Stocks lost earlier gains to fall into the red shortly after market open Monday as earlier optimism over Cyber Monday faded.
The S&P 500 was down 0.15%, the Dow Jones Industrial Average slid 0.15%, and the Nasdaq was flat.
Cyber Monday, a sales event limited to online shopping, kicked off Monday. Around 121 million shoppers plan to shop online over the day, according to the National Retail Federation, down slightly from 126.9 million a year earlier. The SPDR S&P Retail ETF (XRT) fell 0.9%, while Macy's (M) , Walmart (WMT) and Target (TGT) were each lower.
Expectations were tempered by disappointing Black Friday sales. ShopperTrak said sales at retail stores on Black Friday this year totaled $10.4 billion, down 10.3% from 2014, while sales on Thanksgiving Day declined 10% to $1.8 billion.
Business activity in the Chicago area fell sharply in November, according to the latest Chicago PMI reading. Chicago PMI fell into contraction with a reading of 48.7, down from 56.2 in October. A sharp decline in new orders weighed heavily on the index.
The November jobs report, due Friday, is the key release of the week and the most important piece of data between now and when the Federal Reserve meets on Dec. 15. Economists expect 185,000 jobs to have been added to U.S. nonfarm payrolls over the past month.
A stronger number will do little to alter expectations about the Fed, with the chances of a rate hike in December currently at more than 70%. But if the November jobs report turns out to be a dud, the Fed's thinking will be anyone's guess.
The central bank has strongly suggested in recent weeks that a hike will come sooner than later, even if it continues to depend upon economic data. Fed Chair Janet Yellen will speak on Wednesday and Thursday and is expected to reiterate the Fed's previous party line that the economy continues to prove and warrants a move off of crises-level rates.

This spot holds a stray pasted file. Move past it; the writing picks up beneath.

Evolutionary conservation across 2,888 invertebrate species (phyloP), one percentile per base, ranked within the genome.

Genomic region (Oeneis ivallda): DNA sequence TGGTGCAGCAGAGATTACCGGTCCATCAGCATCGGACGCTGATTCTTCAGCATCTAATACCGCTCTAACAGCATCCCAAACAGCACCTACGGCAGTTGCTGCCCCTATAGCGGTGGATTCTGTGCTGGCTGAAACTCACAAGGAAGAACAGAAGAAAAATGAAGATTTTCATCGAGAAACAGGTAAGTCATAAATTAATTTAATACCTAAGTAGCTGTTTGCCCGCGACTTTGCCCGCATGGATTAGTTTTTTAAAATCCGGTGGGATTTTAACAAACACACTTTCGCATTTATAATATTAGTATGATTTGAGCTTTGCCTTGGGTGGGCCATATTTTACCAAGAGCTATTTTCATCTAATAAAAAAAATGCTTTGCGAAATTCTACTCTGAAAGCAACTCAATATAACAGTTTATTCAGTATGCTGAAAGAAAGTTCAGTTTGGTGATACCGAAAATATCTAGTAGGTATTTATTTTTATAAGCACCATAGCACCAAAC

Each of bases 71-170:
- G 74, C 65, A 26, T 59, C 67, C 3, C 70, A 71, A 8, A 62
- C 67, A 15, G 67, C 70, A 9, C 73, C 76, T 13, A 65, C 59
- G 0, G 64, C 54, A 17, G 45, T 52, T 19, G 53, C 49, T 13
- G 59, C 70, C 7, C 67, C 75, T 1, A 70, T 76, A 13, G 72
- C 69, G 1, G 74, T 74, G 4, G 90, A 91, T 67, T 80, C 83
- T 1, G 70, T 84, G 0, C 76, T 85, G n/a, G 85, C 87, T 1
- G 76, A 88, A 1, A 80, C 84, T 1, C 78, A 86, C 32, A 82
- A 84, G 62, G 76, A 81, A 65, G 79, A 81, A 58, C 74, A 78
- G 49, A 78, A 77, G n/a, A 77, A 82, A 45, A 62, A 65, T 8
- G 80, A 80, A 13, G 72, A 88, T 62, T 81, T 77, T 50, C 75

The International Monetary Fund is expected to announce that the yuan, China's currency, will join its basket of reserve currencies. The IMF currently only holds the U.S. dollar, the euro, the British pound, and Japan's yen to that level. China asked for its currency to be included as a reserve currency last year.
Anheuser-Busch (BUD) shares climbed on plans to sell SABMiller's (SBMRY) two best-known beer brands, Grolsch and Peroni, to ease regulatory concerns ahead of its acquisition. The deal has not been finalized, according to The Wall Street Journal.
BHP Billiton (BHP) slid nearly 5% after the Brazilian government threatened to launch a multibillion-dollar legal suit over a dam failure in Minas Gerais earlier in November. The mining company said it hasn't received a formal suit yet but will "asses the case once it has been filed."
Ford (F - Get Report) shares edged higher after the automaker said it expects to incur a $600 million charge tied to its recent collective bargaining agreement with the United Auto Workers union. The agreement, which covers 53,000 U.S. employees, ends a limit on entry-level employments and increases the flexibility to use temp workers.
Lions Gate (LGF) shares were on watch after its film The Hunger Games: Mockingjay - Part 2 topped the Thanksgiving weekend box office, holding onto the top spot for the second week in a row. The fourth film in the Hunger Games franchise generated $75.8 million in domestic ticket sales, pushing its total domestic sales to $198.3 million. The movie beat out Disney's (DIS - Get Report) The Good Dinosaur, a Pixar film.
Lululemon (LULU) dropped nearly 5% after shares were downgraded to market perform from outperform at FBR Capital Markets. Analysts gave the athleisure retailer a $42 price target, arguing that the company is seeing higher clearance levels, which will likely pressure margins.